● School-Based Mental Health

Prevention and early intervention (PEI) is a key tenet of best practice in the delivery of behavioral health care services. CBHA advocates for flexibility in how various funding streams a student is eligible for can work in concert to provide whole-person care regardless of insurance type. CBHA is committed to working with the California Department of Education (CDE), Department of Health Care Services (DHCS), Mental Health Services Oversight and Accountability Commission, and other education advocates to pursue partnerships that will enable community-based organizations to contract with the CDE or local educational agencies to provide needed behavioral health services and support the training of school personnel to recognize behavioral health needs for school-aged youth. These services should also include a focus on providing treatment for substance use disorders. Our members understand that school-based services are offered as part of a comprehensive array of services. School-based services should be offered on campus or outside of the school setting throughout the calendar year since students have mental health crises and needs outside of traditional school hours and the school year. CBHA will also advocate for direct payments from the state to providers in an effort to reduce administrative costs and provide timely patient care without having to rely on a lengthy approval process.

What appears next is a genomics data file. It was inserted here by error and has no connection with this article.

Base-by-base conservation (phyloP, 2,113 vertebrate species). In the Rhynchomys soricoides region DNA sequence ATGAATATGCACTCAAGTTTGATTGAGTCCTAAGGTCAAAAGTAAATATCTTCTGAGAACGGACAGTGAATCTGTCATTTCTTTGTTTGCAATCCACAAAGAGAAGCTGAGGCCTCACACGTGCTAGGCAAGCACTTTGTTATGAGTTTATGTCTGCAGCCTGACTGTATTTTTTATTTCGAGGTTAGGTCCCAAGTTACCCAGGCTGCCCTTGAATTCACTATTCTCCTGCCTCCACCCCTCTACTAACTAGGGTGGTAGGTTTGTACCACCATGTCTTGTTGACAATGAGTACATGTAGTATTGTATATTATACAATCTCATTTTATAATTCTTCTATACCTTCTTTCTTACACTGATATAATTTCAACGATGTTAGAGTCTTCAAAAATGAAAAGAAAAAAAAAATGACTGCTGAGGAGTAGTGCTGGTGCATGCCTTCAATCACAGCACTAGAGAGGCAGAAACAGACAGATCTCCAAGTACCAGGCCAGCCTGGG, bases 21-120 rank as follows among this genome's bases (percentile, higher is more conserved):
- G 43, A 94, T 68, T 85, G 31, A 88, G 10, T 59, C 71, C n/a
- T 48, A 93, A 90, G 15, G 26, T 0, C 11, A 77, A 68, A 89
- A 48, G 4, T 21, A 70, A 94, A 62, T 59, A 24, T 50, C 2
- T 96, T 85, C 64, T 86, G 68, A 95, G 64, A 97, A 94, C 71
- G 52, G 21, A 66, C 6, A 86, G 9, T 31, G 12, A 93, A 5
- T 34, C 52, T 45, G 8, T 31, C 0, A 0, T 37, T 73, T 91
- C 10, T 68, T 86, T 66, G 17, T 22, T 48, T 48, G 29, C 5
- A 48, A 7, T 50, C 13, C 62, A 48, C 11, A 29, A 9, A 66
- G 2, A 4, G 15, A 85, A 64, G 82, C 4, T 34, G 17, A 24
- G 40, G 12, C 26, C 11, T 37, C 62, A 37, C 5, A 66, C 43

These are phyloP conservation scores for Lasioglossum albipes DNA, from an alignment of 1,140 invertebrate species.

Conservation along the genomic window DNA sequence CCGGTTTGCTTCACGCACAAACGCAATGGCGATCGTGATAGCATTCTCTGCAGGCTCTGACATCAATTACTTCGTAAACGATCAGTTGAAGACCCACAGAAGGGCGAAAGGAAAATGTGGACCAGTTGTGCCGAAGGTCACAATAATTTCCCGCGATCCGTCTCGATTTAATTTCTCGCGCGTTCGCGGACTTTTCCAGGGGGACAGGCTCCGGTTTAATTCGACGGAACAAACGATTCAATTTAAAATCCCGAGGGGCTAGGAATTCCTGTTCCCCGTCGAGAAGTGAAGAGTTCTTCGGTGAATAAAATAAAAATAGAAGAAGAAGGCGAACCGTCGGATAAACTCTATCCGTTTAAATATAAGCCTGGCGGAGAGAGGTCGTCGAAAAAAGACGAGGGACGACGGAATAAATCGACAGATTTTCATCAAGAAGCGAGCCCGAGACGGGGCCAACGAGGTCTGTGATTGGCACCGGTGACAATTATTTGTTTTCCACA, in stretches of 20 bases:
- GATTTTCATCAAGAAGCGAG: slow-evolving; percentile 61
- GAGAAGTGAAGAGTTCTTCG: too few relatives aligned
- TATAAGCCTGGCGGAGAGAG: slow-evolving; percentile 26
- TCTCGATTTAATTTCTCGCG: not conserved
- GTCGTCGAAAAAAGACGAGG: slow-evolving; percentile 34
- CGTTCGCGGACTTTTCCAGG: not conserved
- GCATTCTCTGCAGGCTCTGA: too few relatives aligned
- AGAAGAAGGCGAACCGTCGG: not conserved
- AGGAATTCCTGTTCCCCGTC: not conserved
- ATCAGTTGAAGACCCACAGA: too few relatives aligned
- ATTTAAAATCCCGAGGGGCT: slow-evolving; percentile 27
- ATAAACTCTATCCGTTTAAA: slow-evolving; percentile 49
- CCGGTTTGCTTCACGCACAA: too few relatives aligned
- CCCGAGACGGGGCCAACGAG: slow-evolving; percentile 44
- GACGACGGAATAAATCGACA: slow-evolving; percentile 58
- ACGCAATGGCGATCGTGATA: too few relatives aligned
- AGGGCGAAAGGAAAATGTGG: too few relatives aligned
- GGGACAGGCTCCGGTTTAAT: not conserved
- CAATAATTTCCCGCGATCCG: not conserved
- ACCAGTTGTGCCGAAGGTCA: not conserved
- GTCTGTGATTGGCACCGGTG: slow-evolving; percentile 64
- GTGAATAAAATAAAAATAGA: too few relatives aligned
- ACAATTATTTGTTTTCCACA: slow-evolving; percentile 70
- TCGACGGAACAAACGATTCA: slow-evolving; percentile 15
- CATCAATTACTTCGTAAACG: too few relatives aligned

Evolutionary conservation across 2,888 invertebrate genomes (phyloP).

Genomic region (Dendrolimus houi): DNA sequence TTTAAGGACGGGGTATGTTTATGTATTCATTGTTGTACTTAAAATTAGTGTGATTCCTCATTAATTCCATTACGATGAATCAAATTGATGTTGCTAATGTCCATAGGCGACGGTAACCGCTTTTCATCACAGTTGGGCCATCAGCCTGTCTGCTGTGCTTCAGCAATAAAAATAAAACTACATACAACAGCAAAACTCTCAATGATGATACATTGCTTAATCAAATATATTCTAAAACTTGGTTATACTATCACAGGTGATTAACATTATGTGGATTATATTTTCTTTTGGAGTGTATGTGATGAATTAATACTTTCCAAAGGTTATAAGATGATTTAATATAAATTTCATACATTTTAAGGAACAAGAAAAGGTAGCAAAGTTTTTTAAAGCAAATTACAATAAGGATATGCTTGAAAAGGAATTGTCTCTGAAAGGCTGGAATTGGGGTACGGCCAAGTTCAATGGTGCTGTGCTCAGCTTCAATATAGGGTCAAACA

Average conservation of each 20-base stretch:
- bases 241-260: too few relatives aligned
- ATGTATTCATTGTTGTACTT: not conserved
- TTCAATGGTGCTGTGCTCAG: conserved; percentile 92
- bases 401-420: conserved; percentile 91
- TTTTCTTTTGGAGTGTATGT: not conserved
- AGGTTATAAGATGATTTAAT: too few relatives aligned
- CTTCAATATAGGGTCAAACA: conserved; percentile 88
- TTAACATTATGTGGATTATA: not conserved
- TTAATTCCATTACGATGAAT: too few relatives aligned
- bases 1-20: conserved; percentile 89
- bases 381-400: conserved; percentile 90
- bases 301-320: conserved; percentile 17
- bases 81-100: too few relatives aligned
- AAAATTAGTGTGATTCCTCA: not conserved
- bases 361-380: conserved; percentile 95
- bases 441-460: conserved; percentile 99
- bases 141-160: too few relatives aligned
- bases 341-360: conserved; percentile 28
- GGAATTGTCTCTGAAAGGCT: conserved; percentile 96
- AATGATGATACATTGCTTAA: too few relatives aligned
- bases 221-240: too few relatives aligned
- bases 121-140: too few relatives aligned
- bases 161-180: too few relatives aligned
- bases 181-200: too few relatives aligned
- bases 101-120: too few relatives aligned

● Paperwork Reduction

In 2016, CBHA commissioned a study of documentation requirements in the state and compared the requirements to other states. Varying county-mandated documentation requirements result in California having an average of 20 minutes needed to document each therapy/treatment visit, which is four times the average of other states included in the study. Not only does this reduce the amount of time for professionals to provide services, but the frustration associated with excessive documentation also results in trained and licensed staff pursuing jobs outside of publicly funded mental health settings. As a member of the Behavioral Health Documentation Redesign Stakeholder Workgroup, CBHA will continue to advocate for statewide standards to increase treatment capacity and retain a qualified workforce by ensuring that there is parity in behavioral health and physical health requirements across the healthcare system.